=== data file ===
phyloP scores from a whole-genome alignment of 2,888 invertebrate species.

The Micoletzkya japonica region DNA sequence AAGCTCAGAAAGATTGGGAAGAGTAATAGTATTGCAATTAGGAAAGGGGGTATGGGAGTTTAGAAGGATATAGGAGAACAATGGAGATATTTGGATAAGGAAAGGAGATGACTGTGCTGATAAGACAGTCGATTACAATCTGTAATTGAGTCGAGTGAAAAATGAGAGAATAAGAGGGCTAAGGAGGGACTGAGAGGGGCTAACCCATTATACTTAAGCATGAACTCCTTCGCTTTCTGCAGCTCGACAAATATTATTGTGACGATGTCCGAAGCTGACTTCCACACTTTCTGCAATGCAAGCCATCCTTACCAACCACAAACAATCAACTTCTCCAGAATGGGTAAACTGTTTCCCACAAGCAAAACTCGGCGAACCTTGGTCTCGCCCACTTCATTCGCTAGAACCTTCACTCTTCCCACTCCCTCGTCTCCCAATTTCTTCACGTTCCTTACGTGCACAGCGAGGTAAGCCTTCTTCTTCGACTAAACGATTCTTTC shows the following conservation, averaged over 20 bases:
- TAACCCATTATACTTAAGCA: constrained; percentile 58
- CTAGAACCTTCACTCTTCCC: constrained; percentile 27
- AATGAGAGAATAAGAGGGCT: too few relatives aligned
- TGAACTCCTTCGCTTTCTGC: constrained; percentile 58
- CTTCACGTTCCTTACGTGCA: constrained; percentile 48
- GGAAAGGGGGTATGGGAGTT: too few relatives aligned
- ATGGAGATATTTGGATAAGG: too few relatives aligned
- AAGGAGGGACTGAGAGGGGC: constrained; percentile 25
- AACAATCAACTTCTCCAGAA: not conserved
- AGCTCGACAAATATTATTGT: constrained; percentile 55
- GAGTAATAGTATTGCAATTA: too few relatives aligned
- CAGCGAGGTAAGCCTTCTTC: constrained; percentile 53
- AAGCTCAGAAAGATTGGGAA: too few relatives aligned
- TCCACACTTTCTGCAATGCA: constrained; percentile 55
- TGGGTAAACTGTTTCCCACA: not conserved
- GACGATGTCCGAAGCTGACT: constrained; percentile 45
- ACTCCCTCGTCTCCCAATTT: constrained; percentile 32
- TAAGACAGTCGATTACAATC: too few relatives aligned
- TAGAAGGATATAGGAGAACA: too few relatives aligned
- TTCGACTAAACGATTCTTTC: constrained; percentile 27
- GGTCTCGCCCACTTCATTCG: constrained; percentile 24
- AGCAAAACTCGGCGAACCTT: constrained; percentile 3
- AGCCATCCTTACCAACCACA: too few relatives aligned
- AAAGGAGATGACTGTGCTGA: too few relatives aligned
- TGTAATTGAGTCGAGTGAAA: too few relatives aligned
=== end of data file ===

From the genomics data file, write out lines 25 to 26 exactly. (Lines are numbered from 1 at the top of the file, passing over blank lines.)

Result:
- AGCCATCCTTACCAACCACA: too few relatives aligned
- AAAGGAGATGACTGTGCTGA: too few relatives aligned